Data Privacy and GDPR
Data privacy requirements extend to personal data and not information on legal entities.
Personal data is defined as any information, which allows, either directly or indirectly, to identify a data subject – an individual, to whom personal data relates.
Personal data must be protected by those who own and/or process such data (data owners and/or processors) in cases and in the manner stipulated under the Law of the Republic of Azerbaijan “On Personal Data” (“Law”) as well as other legislative acts related to data privacy.
Owners and processors must be aware of strict requirements of the Law with respect to maintenance (collection and processing) and transfer of information comprising personal data. They must, inter alia, arrange for technical solutions, which shall ensure support of personal data protection (including prevention of their accidental and unauthorized destruction, loss, illegal access, change and other cases), register their personal data information systems with the Ministry of Transport, Communications and High Technologies, where required under the Law.
Along with the local legislation on personal data, entities operating in Azerbaijan might also be subject to the data privacy requirements of the EU General Data Protection Regulation 2016/679 (“GDPR”), which has become effective since 25 May 2018.
GDPR introduces multiple novelties in the area of personal data protection. It provides the list of legal grounds when personal data can be processed (collected, stored or otherwise processed) by controllers, joint controllers or processors of personal data. GDPR recognizes broader scope of rights of data subjects, such as right to be forgotten, right to withdraw consent, right to access personal data, right to object to processing of personal data, right to data portability, etc. Controllers and joint controllers are now required to disclose information on the processing of personal data (goals, means, recipients, etc.) to data subjects and where required, obtain their consent on such processing. GDPR provides specific requirements on the consent forms. It also stipulates requirements on employment of Data Protection Officers, notification of data protection breaches to the regulatory authorities, enumerates compliance measures, grounds for cross-border transfer of personal data and introduces severe fines up to 20 mln. EUR, or in the case of a group undertaking, up to 4 % of the total worldwide annual turnover of the preceding financial year, whichever is higher.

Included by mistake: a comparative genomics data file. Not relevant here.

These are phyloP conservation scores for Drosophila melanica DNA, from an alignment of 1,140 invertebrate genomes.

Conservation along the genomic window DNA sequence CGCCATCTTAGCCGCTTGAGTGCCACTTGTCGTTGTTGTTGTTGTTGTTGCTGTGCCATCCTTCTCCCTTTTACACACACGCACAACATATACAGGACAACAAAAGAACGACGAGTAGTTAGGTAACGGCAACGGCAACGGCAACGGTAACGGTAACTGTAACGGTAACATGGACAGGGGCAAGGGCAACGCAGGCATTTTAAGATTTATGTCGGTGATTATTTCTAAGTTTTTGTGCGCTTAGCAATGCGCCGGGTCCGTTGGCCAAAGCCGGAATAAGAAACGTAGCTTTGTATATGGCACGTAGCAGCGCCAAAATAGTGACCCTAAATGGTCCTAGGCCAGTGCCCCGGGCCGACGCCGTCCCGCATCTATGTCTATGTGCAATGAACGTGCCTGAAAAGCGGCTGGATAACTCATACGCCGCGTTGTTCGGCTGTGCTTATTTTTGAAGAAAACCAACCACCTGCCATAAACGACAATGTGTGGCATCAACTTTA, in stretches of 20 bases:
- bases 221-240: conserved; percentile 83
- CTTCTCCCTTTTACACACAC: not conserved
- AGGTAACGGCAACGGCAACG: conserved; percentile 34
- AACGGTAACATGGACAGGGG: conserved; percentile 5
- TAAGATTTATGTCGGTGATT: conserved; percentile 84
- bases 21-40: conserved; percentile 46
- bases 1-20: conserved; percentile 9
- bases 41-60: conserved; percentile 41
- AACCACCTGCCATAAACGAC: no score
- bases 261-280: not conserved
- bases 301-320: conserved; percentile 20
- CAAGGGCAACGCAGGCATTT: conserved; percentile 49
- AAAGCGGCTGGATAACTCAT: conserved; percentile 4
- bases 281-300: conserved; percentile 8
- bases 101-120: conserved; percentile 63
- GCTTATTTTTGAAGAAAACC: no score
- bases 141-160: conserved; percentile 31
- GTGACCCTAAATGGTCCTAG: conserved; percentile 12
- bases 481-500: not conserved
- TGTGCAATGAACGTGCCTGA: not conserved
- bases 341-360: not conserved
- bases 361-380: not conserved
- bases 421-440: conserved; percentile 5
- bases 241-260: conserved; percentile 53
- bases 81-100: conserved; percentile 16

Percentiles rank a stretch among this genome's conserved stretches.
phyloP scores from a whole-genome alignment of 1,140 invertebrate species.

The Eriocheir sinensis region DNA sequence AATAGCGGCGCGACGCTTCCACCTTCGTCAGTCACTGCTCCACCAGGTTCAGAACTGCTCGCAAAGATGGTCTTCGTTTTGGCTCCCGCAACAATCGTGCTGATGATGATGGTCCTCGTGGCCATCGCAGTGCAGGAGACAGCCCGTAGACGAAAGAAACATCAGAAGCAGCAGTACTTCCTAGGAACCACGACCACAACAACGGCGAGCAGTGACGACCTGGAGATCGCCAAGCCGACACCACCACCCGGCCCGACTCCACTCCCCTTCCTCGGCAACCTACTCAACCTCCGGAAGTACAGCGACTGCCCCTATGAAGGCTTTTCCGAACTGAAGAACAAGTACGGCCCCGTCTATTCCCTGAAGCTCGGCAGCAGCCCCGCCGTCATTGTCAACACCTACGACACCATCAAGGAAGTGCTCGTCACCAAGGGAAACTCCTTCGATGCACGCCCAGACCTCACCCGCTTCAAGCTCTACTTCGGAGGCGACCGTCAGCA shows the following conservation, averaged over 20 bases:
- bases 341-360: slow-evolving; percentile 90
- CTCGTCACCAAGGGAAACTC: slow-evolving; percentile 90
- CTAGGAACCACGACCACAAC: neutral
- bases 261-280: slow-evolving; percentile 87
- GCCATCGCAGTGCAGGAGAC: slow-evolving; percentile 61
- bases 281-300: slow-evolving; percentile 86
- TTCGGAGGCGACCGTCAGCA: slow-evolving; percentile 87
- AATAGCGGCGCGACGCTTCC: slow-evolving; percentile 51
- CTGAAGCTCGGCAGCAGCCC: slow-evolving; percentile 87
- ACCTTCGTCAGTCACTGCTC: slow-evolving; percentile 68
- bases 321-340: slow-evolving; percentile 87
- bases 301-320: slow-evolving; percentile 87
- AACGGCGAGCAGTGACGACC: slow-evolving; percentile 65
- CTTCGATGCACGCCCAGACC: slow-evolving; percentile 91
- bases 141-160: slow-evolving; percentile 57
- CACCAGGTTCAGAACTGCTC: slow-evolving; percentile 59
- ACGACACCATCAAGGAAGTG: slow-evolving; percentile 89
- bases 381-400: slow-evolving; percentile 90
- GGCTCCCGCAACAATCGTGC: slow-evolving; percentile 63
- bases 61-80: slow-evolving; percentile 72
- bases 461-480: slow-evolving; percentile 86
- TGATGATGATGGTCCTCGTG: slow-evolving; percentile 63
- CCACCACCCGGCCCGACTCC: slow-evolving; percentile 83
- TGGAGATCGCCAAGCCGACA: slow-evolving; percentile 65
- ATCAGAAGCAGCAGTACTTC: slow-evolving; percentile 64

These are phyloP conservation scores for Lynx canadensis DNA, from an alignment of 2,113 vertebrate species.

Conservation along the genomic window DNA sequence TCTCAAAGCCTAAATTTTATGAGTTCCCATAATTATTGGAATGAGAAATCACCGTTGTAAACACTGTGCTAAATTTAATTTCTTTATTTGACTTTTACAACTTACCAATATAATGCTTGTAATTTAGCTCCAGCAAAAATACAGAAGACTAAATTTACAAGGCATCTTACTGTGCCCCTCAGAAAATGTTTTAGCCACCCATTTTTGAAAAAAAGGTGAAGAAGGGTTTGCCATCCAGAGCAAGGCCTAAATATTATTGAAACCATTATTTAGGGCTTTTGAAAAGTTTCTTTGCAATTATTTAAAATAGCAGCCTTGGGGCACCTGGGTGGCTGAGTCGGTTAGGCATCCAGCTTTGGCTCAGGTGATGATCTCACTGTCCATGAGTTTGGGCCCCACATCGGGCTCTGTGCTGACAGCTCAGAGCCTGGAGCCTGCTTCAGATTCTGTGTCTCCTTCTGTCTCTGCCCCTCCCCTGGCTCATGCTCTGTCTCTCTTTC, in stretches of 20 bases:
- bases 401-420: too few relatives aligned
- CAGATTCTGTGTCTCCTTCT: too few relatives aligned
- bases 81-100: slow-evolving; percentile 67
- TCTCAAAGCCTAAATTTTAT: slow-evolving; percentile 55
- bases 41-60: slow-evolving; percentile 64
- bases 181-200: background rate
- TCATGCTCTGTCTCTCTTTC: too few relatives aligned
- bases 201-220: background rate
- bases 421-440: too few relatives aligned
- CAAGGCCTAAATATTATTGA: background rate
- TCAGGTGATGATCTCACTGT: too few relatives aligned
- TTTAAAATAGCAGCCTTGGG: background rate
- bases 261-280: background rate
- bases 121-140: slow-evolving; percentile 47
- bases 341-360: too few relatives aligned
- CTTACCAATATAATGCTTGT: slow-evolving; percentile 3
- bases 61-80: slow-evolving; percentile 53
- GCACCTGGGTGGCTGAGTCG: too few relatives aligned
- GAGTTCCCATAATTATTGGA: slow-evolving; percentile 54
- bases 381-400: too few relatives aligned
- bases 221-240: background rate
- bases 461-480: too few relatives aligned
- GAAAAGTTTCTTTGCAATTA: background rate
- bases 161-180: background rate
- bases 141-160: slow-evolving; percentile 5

Not only the EU based establishments but also undertakings outside the EU may fall under the scope of application of GDPR, should they
i. orient their goods or services to data subjects in the EU; or
ii. monitor the behavior of data subjects in the EU.
Owners and processors of personal data in Azerbaijan shall keep in mind that even if they do not orient their businesses at EU, they may still fall under the scope of GDPR as joint controllers or processors, should they be assigned to process personal data by the controllers or control personal data processing jointly with other controllers who fall under GDPR.
Owners and processors of personal data should also remember that GDPR is not linked only to citizens of EU. It encompasses any individual present in the EU when his/her data are processed.
What you must know about processing of personal data in your company:
- Which categories of personal data do you process?
- For which purposes?
- What processing operations you perform on them?
- For how long do you store them?
- Where do you store them?
- How transparent is your data processing?
- How transferrable is your data?
- What are your safeguard mechanisms for ensuring data security?
- Did you obtain consents/make notifications to data subjects?
- Are there any recipients, either controllers, processors or joint controllers to whom you disclose personal data, including cross-border transfers?
- Do your counterparties comply with data privacy requirements?
How we can help you:
- Analyze your operations from the perspective of existence of processing of personal data;
- Prepare or review data privacy policies, including web-site policies on data privacy;
- Advise on GDPR and local data protection regulations;
- Provide comparative analysis between GDRP and local data protection regulations;
- Prepare or review data privacy notifications as well as consent forms for employees and/or other data subjects;
- Prepare or review contractual terms with counterparties on data privacy;
- Assist in registration of personal data information systems with the Ministry of Transport, Communications and High Technologies.